The real darkness of the night; whether an ordeal more unbearable than most people will ever know, a continuous streak of bad times day after day, or the unimaginable feeling of being separated from God as described in St. John of the Cross’s “Dark Night of the Soul”, the real darkness of the night requires us to stand in it and with those who live there, and bring our light to them.  When we are the stars in the darkness we must allow ourselves to be part of what others experience.  And when we do this not for our own notoriety but for the glory of God, we will be those humble stars that light up the night and stand out in their uniqueness.  The acts will glorify God in every sense of the word. 

            There are many true lights here among us, sitting along-side of us day in and day out, week after week, who truly epitomize Matthew’s gospel of being the salt of the earth and the light of the world.  What is even more special is that they will never mention it to anyone.  Most of what they do goes unnoticed in the eyes of the general public and that’s the way they want it.  Their acts are not for themselves but for the glory of God.  For this we are eternally grateful.  I mentioned St. John of the Cross and the “Dark Night of the Soul” – if you’ve not read it yet, I encourage you to find the time someday to do so.  Not only because it’s a spiritual literary classic but because it may help you understand some of the darkness you may or may not have already encountered in your lives and be a guide of how to turn from being in the dark to being one of the lights.  A contemporary and friend of his, St. Teresa of Avila says something similar.  She says; “Christ has no body now but yours.  No hands, no feet on earth but yours.  Yours are the eyes through which He looks with compassion on this world.  Christ has no body now on earth but yours.”  I honestly thank you, for being the salt of the earth, the light of the world, and the body of Christ to so many in so many ways.  And thank you for doing it for the glory of God.  Amen.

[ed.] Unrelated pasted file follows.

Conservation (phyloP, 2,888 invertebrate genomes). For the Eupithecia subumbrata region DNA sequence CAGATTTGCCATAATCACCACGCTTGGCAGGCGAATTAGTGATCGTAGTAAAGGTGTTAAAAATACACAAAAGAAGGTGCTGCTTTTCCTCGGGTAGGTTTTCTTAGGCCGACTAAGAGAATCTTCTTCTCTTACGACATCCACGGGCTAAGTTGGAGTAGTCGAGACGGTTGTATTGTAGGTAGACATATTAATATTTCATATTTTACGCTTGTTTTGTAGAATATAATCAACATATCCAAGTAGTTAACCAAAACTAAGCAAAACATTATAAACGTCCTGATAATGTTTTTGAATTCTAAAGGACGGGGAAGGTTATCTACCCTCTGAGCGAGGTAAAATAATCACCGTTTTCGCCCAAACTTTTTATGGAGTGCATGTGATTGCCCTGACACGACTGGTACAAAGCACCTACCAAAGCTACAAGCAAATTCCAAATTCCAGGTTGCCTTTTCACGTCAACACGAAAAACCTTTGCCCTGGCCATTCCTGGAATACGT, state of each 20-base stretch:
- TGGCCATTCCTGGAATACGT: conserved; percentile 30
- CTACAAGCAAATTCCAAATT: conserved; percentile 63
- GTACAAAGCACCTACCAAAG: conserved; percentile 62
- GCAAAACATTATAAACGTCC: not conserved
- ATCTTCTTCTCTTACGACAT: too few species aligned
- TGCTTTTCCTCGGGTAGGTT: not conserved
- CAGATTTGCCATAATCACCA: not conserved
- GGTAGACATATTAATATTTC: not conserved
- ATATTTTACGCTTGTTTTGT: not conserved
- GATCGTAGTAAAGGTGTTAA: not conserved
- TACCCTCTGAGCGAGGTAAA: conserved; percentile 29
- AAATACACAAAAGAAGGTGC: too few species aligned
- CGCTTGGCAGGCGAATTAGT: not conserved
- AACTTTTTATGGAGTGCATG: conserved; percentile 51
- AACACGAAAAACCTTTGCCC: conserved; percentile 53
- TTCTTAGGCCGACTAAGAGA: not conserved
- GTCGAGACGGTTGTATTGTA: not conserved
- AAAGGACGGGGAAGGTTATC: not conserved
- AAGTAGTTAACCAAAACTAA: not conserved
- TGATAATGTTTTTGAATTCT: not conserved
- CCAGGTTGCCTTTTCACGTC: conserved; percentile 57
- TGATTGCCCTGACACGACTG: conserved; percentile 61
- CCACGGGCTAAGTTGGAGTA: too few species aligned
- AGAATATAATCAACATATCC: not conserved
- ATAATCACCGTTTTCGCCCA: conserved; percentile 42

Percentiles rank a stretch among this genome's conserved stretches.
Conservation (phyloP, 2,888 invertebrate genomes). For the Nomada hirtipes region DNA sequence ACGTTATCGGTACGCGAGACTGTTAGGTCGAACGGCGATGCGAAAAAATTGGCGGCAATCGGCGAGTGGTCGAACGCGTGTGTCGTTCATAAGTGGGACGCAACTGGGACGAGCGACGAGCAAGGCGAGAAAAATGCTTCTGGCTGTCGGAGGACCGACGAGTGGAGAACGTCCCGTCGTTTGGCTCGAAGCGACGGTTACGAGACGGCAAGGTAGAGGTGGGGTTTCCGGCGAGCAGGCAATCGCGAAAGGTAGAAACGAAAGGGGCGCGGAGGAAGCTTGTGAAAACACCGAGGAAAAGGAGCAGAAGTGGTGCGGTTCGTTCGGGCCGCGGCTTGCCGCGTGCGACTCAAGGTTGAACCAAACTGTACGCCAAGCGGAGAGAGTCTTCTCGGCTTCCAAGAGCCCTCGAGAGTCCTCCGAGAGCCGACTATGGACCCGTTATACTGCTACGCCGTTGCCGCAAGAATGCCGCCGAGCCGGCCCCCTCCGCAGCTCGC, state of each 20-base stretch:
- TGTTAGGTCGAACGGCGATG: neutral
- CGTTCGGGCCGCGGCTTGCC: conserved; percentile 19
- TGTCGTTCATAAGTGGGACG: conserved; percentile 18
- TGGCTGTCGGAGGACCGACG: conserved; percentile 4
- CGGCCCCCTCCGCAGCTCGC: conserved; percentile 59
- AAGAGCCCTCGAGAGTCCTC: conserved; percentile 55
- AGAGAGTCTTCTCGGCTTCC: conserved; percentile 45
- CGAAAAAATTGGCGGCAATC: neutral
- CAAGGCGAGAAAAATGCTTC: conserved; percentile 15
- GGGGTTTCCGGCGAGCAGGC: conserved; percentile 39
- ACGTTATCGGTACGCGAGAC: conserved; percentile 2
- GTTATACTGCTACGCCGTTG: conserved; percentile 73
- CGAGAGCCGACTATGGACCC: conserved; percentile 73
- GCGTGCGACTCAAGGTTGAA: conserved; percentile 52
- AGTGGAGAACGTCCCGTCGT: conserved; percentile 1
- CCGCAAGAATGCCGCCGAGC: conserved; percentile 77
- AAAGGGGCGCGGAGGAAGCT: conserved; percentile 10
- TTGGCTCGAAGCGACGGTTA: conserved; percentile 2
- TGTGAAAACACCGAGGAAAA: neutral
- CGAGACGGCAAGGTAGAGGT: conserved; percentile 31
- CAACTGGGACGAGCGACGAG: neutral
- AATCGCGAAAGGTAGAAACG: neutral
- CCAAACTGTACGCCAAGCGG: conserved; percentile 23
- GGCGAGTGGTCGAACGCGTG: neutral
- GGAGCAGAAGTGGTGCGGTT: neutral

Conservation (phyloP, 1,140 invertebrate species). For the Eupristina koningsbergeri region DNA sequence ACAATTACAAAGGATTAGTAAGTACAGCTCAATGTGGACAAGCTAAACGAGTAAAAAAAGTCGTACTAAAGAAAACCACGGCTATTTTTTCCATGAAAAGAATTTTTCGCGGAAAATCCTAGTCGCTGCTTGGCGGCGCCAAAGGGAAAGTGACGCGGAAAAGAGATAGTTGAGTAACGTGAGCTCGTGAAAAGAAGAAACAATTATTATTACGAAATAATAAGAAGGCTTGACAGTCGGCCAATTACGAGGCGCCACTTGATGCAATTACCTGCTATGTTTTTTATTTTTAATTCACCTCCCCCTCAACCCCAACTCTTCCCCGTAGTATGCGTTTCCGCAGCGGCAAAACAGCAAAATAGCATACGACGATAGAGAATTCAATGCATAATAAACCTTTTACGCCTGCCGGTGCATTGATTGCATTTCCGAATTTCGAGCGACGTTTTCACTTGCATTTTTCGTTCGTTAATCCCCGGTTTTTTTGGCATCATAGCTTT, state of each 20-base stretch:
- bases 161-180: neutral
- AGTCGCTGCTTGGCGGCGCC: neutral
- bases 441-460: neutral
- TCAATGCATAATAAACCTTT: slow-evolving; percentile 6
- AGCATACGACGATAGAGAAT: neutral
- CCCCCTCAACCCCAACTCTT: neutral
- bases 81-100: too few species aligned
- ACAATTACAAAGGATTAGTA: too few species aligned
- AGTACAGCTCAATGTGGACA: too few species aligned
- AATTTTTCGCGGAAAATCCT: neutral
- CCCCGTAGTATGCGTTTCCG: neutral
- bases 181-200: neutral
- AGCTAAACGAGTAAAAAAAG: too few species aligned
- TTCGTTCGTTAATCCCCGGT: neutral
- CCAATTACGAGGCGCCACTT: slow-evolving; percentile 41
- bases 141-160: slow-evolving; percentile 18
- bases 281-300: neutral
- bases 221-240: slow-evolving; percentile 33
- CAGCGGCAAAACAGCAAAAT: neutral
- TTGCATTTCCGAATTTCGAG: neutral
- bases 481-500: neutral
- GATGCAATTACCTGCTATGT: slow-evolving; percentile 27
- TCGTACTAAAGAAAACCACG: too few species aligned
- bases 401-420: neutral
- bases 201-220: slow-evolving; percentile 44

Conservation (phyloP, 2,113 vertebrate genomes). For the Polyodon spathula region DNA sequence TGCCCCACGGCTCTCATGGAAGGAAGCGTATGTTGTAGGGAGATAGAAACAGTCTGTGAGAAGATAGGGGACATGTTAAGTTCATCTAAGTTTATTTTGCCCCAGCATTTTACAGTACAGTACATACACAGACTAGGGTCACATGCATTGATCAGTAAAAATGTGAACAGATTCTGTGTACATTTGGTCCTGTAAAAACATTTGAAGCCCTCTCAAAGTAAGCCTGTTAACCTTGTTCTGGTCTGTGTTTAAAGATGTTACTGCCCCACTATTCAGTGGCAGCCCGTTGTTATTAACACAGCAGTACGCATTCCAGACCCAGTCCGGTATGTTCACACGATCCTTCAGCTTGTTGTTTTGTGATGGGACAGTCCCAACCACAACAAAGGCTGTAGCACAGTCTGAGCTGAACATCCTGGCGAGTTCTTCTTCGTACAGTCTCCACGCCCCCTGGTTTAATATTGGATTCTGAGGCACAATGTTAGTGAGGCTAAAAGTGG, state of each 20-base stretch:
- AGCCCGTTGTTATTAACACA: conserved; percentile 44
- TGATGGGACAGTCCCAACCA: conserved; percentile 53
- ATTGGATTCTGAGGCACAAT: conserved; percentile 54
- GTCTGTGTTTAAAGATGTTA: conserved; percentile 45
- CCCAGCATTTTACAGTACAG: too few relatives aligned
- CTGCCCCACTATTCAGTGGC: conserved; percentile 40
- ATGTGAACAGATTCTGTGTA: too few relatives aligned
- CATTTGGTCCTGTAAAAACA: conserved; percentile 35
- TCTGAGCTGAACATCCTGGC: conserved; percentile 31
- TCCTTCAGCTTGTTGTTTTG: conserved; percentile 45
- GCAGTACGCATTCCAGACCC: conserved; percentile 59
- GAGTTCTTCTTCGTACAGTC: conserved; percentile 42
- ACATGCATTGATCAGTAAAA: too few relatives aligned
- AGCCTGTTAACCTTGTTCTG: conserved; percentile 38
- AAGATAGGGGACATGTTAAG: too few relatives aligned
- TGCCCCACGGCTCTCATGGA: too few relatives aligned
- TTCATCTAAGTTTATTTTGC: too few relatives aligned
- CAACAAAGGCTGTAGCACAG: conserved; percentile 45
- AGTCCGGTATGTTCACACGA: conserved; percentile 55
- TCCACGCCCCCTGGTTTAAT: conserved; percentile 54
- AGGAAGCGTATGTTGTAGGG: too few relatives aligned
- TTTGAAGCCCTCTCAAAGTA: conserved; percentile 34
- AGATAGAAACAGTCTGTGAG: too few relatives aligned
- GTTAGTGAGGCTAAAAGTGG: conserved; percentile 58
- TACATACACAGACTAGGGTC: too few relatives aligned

Citations:  RCL Year A, 5th Sunday after Epiphany                 Deacon Pete           

Have Yourself A Cosmic Christmas

December 27, 2013 Leave a comment

Merry Christmas everyone!  Tonight I bring you greetings from a host of sisters and brothers in Christ who could not be here but wish to extend their best wishes, prayers and love as well.  We are truly blessed by them and on this wonderful night we can respond in kind through our own thoughts and prayers.

You know, so much happens in the space of a year that when we pause to collect our thoughts and look back at where we were 12 months ago – (and I’m not just talking about our church but our personal lives as well) how we arrived at where we currently are on this Christmas might have been hard to imagine back then.  It might have been nice to have a prophet convey a message to us about it as did Isaiah.  But then I think about that and I’m not sure how that would work out.  Think of how we would react if a modern day prophet had foretold us of the events that would soon shake and shape our world into the condition it’s in now.  What an amazing story we would have listened to as the future was presented to us.  Depending on our individual views, some might have called the prophet odd, some might have ignored him, some might have suggested a good therapist, and as an afterthought some might have even waited to tell the rest of us “They told you so.”  Yet here we are, a year later celebrating the birth of our LORD at the Christmas Vigil – announcing with the psalmist “The LORD is King; let the earth rejoice; let the multitude of the isles be glad.” We have spent the previous four weeks during Advent preparing for this day singing together “Rejoice, rejoice, Emmanuel”   We are here, seated on this glorious night listening to how the angels met the shepherds and rejoiced singing “Glory to God in the highest heaven, and on earth peace among those whom he favors!”  And we continue to read Luke’s narration telling us, how after hearing the story of the shepherds, Mary; “treasured all these words and pondered them in her heart.”

As I read over and over the words “Rejoice” I was reminded of another time not long ago where we shouted a different tone of “Rejoice”!  That was nine months ago as we walked through Holy Week together with mixed emotions.  After singing the Exultet at the lighting of the Easter Candle I repeatedly made known in my brief homily at the Easter Vigil how it was essential that we were to rejoice in the goodness that was already ours, regardless of what the world looked like to us.  We were caught in a time when we were forced to look at ourselves and realize that if we were to celebrate a birth at the end of a year, a resurrection was needed in our own community.  It’s a paradox as old as time that in order for something to die; something must be born, yet for something to be born, something has to die.  It’s about returning to life over and over.